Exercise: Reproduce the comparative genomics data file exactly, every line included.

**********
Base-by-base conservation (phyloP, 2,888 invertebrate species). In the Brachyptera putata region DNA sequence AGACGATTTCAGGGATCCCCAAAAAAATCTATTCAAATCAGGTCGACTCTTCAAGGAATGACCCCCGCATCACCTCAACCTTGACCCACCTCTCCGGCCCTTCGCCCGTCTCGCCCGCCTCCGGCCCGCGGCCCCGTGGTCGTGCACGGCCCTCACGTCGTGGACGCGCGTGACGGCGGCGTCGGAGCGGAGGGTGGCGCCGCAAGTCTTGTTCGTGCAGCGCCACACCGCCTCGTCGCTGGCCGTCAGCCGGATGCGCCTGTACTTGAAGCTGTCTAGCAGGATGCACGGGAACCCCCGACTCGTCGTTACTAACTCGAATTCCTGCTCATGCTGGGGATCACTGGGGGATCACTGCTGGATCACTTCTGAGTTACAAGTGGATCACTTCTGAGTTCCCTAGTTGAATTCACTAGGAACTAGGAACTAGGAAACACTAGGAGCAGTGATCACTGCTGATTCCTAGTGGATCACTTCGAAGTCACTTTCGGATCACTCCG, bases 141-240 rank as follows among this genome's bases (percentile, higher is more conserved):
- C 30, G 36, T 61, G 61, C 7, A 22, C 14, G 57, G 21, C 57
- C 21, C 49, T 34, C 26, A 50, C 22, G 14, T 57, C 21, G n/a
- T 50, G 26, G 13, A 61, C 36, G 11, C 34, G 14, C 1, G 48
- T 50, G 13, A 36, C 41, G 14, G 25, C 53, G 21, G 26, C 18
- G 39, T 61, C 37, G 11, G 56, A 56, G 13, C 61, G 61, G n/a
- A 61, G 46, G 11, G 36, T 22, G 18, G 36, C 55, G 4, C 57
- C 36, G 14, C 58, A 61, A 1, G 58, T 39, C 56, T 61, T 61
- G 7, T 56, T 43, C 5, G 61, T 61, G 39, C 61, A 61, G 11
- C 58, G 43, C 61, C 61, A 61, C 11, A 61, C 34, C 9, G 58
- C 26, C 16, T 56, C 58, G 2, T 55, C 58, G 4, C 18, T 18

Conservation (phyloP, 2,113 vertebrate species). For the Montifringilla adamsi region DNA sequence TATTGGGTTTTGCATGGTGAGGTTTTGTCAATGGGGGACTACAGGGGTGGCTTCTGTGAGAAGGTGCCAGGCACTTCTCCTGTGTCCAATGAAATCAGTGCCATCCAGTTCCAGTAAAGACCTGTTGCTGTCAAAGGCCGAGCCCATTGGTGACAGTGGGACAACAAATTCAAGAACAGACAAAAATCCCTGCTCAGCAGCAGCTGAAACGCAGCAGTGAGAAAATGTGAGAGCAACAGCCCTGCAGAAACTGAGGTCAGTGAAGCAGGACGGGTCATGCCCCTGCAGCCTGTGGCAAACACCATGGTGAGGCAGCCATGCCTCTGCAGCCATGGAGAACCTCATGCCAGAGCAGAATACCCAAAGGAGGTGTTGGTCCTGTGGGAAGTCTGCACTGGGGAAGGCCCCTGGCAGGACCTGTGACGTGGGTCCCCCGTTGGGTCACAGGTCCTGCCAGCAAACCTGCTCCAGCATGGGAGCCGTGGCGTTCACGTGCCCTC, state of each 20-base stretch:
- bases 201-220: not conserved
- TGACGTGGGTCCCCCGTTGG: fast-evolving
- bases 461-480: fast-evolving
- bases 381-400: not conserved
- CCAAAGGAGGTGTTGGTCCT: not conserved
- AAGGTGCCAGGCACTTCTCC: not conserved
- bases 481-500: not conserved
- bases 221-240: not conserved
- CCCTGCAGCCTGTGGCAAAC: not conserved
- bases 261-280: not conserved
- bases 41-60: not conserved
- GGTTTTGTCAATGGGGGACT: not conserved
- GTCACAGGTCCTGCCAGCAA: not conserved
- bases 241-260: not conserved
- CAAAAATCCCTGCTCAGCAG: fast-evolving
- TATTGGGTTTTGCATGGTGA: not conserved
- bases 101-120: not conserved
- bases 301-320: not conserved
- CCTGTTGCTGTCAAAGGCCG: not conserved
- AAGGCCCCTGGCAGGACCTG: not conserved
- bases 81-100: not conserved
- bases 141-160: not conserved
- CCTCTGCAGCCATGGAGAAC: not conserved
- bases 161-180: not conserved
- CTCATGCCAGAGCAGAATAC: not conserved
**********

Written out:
Base-by-base conservation (phyloP, 2,888 invertebrate species). In the Brachyptera putata region DNA sequence AGACGATTTCAGGGATCCCCAAAAAAATCTATTCAAATCAGGTCGACTCTTCAAGGAATGACCCCCGCATCACCTCAACCTTGACCCACCTCTCCGGCCCTTCGCCCGTCTCGCCCGCCTCCGGCCCGCGGCCCCGTGGTCGTGCACGGCCCTCACGTCGTGGACGCGCGTGACGGCGGCGTCGGAGCGGAGGGTGGCGCCGCAAGTCTTGTTCGTGCAGCGCCACACCGCCTCGTCGCTGGCCGTCAGCCGGATGCGCCTGTACTTGAAGCTGTCTAGCAGGATGCACGGGAACCCCCGACTCGTCGTTACTAACTCGAATTCCTGCTCATGCTGGGGATCACTGGGGGATCACTGCTGGATCACTTCTGAGTTACAAGTGGATCACTTCTGAGTTCCCTAGTTGAATTCACTAGGAACTAGGAACTAGGAAACACTAGGAGCAGTGATCACTGCTGATTCCTAGTGGATCACTTCGAAGTCACTTTCGGATCACTCCG, bases 141-240 rank as follows among this genome's bases (percentile, higher is more conserved):
- C 30, G 36, T 61, G 61, C 7, A 22, C 14, G 57, G 21, C 57
- C 21, C 49, T 34, C 26, A 50, C 22, G 14, T 57, C 21, G n/a
- T 50, G 26, G 13, A 61, C 36, G 11, C 34, G 14, C 1, G 48
- T 50, G 13, A 36, C 41, G 14, G 25, C 53, G 21, G 26, C 18
- G 39, T 61, C 37, G 11, G 56, A 56, G 13, C 61, G 61, G n/a
- A 61, G 46, G 11, G 36, T 22, G 18, G 36, C 55, G 4, C 57
- C 36, G 14, C 58, A 61, A 1, G 58, T 39, C 56, T 61, T 61
- G 7, T 56, T 43, C 5, G 61, T 61, G 39, C 61, A 61, G 11
- C 58, G 43, C 61, C 61, A 61, C 11, A 61, C 34, C 9, G 58
- C 26, C 16, T 56, C 58, G 2, T 55, C 58, G 4, C 18, T 18

Conservation (phyloP, 2,113 vertebrate species). For the Montifringilla adamsi region DNA sequence TATTGGGTTTTGCATGGTGAGGTTTTGTCAATGGGGGACTACAGGGGTGGCTTCTGTGAGAAGGTGCCAGGCACTTCTCCTGTGTCCAATGAAATCAGTGCCATCCAGTTCCAGTAAAGACCTGTTGCTGTCAAAGGCCGAGCCCATTGGTGACAGTGGGACAACAAATTCAAGAACAGACAAAAATCCCTGCTCAGCAGCAGCTGAAACGCAGCAGTGAGAAAATGTGAGAGCAACAGCCCTGCAGAAACTGAGGTCAGTGAAGCAGGACGGGTCATGCCCCTGCAGCCTGTGGCAAACACCATGGTGAGGCAGCCATGCCTCTGCAGCCATGGAGAACCTCATGCCAGAGCAGAATACCCAAAGGAGGTGTTGGTCCTGTGGGAAGTCTGCACTGGGGAAGGCCCCTGGCAGGACCTGTGACGTGGGTCCCCCGTTGGGTCACAGGTCCTGCCAGCAAACCTGCTCCAGCATGGGAGCCGTGGCGTTCACGTGCCCTC, state of each 20-base stretch:
- bases 201-220: not conserved
- TGACGTGGGTCCCCCGTTGG: fast-evolving
- bases 461-480: fast-evolving
- bases 381-400: not conserved
- CCAAAGGAGGTGTTGGTCCT: not conserved
- AAGGTGCCAGGCACTTCTCC: not conserved
- bases 481-500: not conserved
- bases 221-240: not conserved
- CCCTGCAGCCTGTGGCAAAC: not conserved
- bases 261-280: not conserved
- bases 41-60: not conserved
- GGTTTTGTCAATGGGGGACT: not conserved
- GTCACAGGTCCTGCCAGCAA: not conserved
- bases 241-260: not conserved
- CAAAAATCCCTGCTCAGCAG: fast-evolving
- TATTGGGTTTTGCATGGTGA: not conserved
- bases 101-120: not conserved
- bases 301-320: not conserved
- CCTGTTGCTGTCAAAGGCCG: not conserved
- AAGGCCCCTGGCAGGACCTG: not conserved
- bases 81-100: not conserved
- bases 141-160: not conserved
- CCTCTGCAGCCATGGAGAAC: not conserved
- bases 161-180: not conserved
- CTCATGCCAGAGCAGAATAC: not conserved